Human rights as politics and idolatry pdf

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human rights as politics and idolatry pdf

Human Rights as Politics and Idolatry: - Michael Ignatieff - Google Books

The South Atlantic Quarterly Working through them also allows him to develop and rest his own case for human rights: human rights activism is valuable not because it is founded on some transcendent truth, advances some ultimate principle, is a comprehensive politics, or is [End Page ] clean of the danger of political manipulation or compromise, but rather, simply because it is effective in limiting political violence and reducing misery. If, in the last fifty years, human rights have become the international moral currency by which some human suffering can be stemmed, then they are a good thing. Responding to the commentaries published along with his lectures, these are Ignatieff's final words:. An instrument for abating the grievous suffering of targeted individuals and groups, stanching the flow of human blood, diminishing cries of human pain, unbending the crouch of human fear—who could argue with this, especially when the historical present features so much politically let blood, politically inflicted pain, and politically induced fear? Indeed one cannot argue with it, nor will I.
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The Debasement of Human Rights: How Politics Sabotage the Ideal of Freedom

Human Rights as Politics and Idolatry

Jump to navigation. An elegant reflection on the foundations of the international human rights revolution. The Universal Declaration of Human Rights of gave the rights of individuals international legal recognition. But the spread of human rights norms since then has not resolved basic questions about the legal and political grounds for human rights, which transcend both the sovereign state and the legitimacy of coercive intervention to enforce norms. Addressing this quandary, Ignatieff argues that international human rights norms are best defended on pragmatic grounds: when individuals have defensible rights, they are less likely to be abused. But the protection of human agency -- the ability of individuals to resist an unjust state -- is what gives the international human rights movement its potential appeal outside the West.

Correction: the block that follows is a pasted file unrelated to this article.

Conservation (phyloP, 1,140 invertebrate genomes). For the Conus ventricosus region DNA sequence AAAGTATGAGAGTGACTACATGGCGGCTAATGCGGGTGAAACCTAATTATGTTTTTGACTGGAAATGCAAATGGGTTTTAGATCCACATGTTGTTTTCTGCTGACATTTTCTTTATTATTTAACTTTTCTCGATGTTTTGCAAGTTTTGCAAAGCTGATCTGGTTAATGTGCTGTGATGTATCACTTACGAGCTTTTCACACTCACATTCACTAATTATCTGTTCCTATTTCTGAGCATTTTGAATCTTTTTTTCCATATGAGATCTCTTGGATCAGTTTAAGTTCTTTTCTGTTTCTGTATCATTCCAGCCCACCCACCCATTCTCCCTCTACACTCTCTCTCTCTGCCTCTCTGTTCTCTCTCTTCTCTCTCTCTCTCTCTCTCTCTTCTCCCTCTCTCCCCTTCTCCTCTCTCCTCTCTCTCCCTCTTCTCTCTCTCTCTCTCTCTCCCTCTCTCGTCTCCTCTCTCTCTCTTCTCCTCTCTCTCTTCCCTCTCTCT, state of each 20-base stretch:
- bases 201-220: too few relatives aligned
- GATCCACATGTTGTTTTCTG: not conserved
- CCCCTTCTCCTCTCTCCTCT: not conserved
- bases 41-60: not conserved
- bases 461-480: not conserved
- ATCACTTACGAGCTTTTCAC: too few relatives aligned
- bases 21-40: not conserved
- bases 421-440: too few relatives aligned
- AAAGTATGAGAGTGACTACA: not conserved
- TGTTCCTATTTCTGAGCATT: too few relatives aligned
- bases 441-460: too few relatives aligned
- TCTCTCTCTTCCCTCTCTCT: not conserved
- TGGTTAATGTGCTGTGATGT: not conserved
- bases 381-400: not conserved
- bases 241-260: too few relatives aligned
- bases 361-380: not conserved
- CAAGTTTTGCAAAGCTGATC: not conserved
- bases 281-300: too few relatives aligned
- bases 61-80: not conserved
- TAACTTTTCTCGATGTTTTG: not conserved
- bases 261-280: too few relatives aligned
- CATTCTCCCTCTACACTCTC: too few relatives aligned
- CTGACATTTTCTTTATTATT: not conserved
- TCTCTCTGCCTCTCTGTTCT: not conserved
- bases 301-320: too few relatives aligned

With a comm. Aims and Scope Michael Ignatieff draws on his extensive experience as a writer and commentator on world affairs to present a penetrating account of the successes, failures, and prospects of the human rights revolution. Since the United Nations adopted the Universal Declaration of Human Rights in , this revolution has brought the world moral progress and broken the nation-state's monopoly on the conduct of international affairs. But it has also faced challenges. Ignatieff argues that human rights activists have rightly drawn criticism from Asia, the Islamic world, and within the West itself for being overambitious and unwilling to accept limits. It is now time, he writes, for activists to embrace a more modest agenda and to reestablish the balance between the rights of states and the rights of citizens. Ignatieff begins by examining the politics of human rights, assessing when it is appropriate to use the fact of human rights abuse to justify intervention in other countries.

Michael Ignatieff. Many of our ebooks are available through library electronic resources including these platforms:. Michael Ignatieff draws on his extensive experience as a writer and commentator on world affairs to present a penetrating account of the successes, failures, and prospects of the human rights revolution. But it has also faced challenges. Ignatieff argues that human rights activists have rightly drawn criticism from Asia, the Islamic world, and within the West itself for being overambitious and unwilling to accept limits.

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Human Rights as Politics and Idolatry may raise some hackles for its controversial approach to a sacrosanct subject, but Michael Ignatieff's arguments are carefully wrought and compassionate., Michael Ignatieff draws on his extensive experience as a writer and commentator on world affairs to present a penetrating account of the successes, failures, and prospects of the human rights revolution. Since the United Nations adopted the Universal Declaration of Human Rights in , this revolution has brought the world moral progress and broken the nation-state's monopoly on the conduct of international affairs.

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